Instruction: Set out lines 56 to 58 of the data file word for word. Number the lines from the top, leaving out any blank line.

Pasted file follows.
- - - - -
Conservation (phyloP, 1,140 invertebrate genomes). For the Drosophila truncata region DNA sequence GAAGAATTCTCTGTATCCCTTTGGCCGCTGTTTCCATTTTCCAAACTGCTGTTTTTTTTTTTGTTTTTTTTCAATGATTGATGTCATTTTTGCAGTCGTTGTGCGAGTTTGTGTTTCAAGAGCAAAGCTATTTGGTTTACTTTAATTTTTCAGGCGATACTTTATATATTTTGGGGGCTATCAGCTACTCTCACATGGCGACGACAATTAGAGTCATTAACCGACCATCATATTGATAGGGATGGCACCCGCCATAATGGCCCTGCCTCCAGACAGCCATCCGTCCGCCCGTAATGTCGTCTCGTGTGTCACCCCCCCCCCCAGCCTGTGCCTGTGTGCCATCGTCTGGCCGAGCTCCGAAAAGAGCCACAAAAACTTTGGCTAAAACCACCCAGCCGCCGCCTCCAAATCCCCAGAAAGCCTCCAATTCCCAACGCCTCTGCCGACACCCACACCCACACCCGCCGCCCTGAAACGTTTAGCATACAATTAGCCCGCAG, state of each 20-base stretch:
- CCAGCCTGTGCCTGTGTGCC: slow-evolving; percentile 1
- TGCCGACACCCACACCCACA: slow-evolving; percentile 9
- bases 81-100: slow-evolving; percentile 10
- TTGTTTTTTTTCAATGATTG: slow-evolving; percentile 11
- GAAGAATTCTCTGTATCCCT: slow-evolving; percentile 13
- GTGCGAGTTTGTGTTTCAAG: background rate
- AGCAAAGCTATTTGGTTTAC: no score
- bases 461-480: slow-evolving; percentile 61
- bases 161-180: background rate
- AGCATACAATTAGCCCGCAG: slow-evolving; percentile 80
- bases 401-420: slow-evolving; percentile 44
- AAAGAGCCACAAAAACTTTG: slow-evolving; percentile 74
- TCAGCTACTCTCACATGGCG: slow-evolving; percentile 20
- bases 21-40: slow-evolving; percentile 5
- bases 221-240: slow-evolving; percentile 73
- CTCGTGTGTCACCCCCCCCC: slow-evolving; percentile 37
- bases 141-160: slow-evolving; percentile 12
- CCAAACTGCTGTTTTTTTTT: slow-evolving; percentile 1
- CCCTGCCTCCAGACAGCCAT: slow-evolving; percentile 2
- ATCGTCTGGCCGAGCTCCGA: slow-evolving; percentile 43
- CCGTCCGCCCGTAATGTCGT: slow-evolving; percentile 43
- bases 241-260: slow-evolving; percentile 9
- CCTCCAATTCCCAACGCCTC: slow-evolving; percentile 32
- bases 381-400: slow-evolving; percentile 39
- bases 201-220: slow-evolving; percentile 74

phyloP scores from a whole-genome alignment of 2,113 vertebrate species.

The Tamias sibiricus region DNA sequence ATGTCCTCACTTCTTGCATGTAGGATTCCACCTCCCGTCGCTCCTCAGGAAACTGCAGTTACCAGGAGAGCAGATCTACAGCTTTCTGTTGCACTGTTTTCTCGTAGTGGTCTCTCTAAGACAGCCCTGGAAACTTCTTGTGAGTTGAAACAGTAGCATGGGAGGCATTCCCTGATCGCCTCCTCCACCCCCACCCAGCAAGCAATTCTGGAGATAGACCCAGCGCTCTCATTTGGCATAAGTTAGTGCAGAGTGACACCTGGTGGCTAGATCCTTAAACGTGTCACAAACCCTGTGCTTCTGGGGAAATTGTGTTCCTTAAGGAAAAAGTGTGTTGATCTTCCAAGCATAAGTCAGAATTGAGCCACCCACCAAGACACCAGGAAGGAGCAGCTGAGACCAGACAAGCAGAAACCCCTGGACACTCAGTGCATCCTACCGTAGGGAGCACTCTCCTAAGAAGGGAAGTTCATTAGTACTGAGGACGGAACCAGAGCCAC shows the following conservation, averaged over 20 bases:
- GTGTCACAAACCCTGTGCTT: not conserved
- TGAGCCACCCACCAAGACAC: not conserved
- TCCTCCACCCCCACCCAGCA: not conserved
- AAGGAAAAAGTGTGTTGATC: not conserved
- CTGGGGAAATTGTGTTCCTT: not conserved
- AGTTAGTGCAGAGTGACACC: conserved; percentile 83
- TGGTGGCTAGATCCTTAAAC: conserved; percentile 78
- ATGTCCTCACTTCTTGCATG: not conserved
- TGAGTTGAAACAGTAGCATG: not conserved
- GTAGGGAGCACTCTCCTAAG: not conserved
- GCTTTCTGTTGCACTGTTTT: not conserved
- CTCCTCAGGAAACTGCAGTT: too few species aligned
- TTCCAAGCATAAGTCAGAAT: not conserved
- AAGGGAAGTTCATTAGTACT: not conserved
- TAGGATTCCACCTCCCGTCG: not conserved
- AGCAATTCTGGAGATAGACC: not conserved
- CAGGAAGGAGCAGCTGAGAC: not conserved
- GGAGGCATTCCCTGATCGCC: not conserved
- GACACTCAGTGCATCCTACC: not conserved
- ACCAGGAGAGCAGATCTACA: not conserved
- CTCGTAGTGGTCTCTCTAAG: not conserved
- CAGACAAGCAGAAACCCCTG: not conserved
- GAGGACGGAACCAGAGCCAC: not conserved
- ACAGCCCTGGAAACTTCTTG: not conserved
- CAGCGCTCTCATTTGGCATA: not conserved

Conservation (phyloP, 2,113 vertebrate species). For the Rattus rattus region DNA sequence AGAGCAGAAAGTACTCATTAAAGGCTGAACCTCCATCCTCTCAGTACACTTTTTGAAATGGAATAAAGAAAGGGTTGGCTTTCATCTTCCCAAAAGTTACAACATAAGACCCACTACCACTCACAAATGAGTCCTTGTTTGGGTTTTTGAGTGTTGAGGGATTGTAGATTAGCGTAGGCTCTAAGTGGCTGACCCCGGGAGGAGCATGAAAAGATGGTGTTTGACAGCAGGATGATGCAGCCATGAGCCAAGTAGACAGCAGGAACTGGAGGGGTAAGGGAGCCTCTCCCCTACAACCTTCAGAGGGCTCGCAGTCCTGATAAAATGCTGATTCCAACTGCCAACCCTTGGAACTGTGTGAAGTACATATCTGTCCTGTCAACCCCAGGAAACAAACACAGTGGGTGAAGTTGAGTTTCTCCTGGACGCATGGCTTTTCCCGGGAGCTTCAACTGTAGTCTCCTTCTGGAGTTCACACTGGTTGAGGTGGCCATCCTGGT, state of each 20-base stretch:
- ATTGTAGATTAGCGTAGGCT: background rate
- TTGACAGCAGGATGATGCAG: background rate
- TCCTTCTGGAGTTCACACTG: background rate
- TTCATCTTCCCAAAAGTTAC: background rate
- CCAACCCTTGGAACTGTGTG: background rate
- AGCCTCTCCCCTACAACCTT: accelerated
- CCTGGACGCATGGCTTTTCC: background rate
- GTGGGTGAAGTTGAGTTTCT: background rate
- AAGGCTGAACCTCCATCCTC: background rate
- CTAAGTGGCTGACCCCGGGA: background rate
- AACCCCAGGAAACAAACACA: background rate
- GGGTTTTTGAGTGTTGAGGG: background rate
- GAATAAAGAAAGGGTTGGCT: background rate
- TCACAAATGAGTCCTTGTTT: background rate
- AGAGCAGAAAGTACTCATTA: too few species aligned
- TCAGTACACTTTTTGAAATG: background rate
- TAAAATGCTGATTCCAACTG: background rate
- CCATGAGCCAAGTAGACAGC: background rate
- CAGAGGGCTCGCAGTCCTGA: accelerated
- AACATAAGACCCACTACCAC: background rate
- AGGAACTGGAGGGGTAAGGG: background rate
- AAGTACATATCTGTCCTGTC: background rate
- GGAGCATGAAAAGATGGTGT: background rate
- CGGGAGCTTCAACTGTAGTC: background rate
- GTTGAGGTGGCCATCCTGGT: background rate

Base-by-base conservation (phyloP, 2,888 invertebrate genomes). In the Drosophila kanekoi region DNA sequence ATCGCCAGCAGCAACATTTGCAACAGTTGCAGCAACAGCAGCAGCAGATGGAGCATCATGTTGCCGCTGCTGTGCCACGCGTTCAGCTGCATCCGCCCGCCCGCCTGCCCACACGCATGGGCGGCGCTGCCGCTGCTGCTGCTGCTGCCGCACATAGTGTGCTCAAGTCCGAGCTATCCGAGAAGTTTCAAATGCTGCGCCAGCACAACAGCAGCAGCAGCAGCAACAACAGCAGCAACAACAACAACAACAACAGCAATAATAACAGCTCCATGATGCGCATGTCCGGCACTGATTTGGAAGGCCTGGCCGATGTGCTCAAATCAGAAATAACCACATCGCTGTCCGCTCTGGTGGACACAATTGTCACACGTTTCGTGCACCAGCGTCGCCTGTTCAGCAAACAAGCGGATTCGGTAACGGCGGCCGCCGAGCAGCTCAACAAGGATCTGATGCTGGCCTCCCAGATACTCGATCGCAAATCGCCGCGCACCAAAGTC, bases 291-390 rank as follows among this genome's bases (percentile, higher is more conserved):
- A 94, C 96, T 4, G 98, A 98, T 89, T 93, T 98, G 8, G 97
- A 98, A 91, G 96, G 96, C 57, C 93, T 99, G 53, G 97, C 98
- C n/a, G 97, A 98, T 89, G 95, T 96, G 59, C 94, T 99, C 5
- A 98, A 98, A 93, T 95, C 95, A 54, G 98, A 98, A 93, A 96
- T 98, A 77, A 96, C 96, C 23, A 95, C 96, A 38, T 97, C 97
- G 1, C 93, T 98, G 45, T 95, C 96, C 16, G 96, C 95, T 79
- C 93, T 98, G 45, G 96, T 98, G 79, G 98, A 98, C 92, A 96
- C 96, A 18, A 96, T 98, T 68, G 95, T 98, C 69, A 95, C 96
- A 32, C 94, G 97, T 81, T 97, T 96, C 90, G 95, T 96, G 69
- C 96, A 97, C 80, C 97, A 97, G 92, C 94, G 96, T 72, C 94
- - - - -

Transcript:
- TTGACAGCAGGATGATGCAG: background rate
- TCCTTCTGGAGTTCACACTG: background rate
- TTCATCTTCCCAAAAGTTAC: background rate